Fraser Coast introduces harshest animal desexing laws - and more 9am Zedlines

Fraser Coast has seen a significant reduction in impounded and euthanised cats since introducing and enforcing laws requiring owners to desex their cats. Image Source: WikiCommons

Fraser Coast implements strict pet neutering laws

The Fraser Coast Regional Council is introducing Queensland’s strictest laws for desexing household cats and dogs.

As of May first, all dogs and cats given away, sold or newly registered must be neutered or come with a voucher for the procedure.

Fraser Coast Deputy Mayor Robert Garland said four years ago the council impounded more than 2,000 pets and euthanised 700, which has been reduced to 1500 impounded and 300 euthanised due to enforcing cat desexing laws.

RSPCA Queensland spokesperson Michael Beatty said it is solving the problem before it emerges and he has called upon Queensland to implement the laws statewide.

Greens may prefer LNP to Labor if more transparent on political donations

The Greens’ mayoral candidate has said he would be willing to preference the LNP ahead of Labor if they are more transparent on political donations.

Ben Pennings said he thought Greens supporters would understand his rationale, and says both major parties are the same when it comes to donations from vested interests.

He said the mayoral preference decision would be made in the next few days but branches would decide preferences in local wards.

Senate committee proposes amendments to protect people in dangerous jobs with refuge

A senate committee has recommended that proposed legislation that reduces protections for people whose refugee claims have been rejected should be amended to protect people in dangerous jobs like journalists and human rights activists.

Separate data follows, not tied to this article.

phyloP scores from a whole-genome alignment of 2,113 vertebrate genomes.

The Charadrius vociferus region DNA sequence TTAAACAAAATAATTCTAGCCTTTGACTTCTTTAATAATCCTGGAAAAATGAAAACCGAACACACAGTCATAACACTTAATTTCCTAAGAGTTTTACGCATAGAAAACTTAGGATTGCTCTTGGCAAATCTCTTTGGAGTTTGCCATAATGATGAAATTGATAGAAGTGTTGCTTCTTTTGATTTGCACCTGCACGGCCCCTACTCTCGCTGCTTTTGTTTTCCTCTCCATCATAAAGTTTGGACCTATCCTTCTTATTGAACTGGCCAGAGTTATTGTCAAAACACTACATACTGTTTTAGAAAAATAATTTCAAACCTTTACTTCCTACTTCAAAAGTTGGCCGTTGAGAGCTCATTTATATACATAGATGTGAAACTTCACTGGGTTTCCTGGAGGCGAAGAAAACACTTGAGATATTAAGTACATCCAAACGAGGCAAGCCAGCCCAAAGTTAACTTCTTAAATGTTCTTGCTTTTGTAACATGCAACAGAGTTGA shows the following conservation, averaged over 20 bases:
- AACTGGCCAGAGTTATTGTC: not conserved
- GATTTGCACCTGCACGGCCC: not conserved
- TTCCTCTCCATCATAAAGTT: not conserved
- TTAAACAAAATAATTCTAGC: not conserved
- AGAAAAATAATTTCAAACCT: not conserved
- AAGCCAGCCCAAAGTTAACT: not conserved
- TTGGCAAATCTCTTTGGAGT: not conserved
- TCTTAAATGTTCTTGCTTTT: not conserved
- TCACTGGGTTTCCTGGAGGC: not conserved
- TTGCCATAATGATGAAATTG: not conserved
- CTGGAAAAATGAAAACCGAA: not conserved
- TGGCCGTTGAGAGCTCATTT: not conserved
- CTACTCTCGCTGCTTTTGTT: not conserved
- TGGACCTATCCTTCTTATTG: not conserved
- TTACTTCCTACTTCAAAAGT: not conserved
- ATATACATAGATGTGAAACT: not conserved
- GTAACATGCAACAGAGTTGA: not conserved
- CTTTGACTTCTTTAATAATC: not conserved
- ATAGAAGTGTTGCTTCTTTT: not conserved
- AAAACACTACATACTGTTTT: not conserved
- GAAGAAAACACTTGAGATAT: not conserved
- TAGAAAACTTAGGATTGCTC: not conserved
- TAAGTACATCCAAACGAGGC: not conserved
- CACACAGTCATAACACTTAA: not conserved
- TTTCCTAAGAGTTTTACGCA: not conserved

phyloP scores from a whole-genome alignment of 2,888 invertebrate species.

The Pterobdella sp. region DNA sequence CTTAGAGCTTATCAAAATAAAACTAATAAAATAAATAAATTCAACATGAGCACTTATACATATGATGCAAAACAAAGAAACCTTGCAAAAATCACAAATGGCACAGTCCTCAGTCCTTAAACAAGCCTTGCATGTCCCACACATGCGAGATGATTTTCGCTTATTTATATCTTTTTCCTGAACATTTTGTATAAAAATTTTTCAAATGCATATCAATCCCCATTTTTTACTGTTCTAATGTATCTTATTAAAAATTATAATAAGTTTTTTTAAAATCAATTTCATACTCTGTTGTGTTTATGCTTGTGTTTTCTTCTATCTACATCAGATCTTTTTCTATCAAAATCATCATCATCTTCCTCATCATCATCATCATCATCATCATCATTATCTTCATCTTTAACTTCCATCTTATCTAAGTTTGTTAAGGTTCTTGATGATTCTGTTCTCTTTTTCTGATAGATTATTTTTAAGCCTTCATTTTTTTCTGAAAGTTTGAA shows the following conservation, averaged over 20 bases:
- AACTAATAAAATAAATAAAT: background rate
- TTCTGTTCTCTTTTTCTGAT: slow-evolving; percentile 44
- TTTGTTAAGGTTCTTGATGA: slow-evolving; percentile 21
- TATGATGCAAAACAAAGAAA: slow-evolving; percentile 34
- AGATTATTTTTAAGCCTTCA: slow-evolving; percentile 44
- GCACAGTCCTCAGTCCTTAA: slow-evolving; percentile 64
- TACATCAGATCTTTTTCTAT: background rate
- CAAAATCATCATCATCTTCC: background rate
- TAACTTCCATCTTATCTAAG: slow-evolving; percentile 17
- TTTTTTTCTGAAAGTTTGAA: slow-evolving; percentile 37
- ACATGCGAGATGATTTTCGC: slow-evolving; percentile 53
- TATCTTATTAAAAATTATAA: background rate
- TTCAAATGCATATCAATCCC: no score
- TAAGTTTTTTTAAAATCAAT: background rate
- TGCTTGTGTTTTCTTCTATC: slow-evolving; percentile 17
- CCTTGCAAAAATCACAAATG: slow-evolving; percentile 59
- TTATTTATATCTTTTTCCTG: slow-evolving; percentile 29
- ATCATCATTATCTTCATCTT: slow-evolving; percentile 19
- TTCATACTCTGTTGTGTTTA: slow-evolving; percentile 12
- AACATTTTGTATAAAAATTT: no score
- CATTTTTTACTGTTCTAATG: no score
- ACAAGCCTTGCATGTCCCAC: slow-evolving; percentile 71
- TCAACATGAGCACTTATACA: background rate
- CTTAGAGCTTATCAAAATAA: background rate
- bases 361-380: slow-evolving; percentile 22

Currently those whose claims have been rejected but who still face significant risk of harm if returned to their home countries can apply for a humanitarian visa under complementary protections laws, but the government has introduced a bill to tighten eligibility.

The bill will require cross-bench support to pass the senate as both Labor and the Greens oppose it.

No jab no pay policy shows anecdotal increase in immunisation rates

Anecdotal evidence has shown an increase in immunisation rates since the introduction of the no jab no pay policy which denies child care and family tax benefits from parents who fail to immunise their children.

National Health Performance data released yesterday has revealed a number of areas in Australia had vaccination rates too low to stop the spread of disease in 2014 and 2015, which the no jab no pay policy aimed to address.

Many of the least immunised areas were in New South Wales, including the north coast region, areas west of Sydney, areas in the Blue Mountains, and Byron Bay, which all had immunisation rates under 80% for one year olds.

Iranian national parliament campaigning begins

A week of campaigning has begun in Iran ahead of elections for the national parliament and the Assembly of Experts - the body in charge of appointing the Supreme Leader.

6200 candidates have been approved to compete for 290 parliamentary seats, but the country’s Guardian Council has blocked a significant number of reformist candidates from standing.

Reform parties have formed an unprecedented coalition for the elections and are aiming to minimise the number of hardline conservatives elected.

Leader of Ugandan opposition briefly detained during presidential election

The leader of the main opposition party in the Ugandan presidential election, Kizza Besigye, was arrested and briefly detained yesterday amid ballot stuffing allegations before being released without charge.

Uganda began counting votes yesterday for the election, which has been affected by a lack of voting materials in many of the polling stations.

Many of Mr Besigye’s supporters believe the delays were deliberate to favour the current president, Yoweri Museveni, as many polling stations failed to open altogether.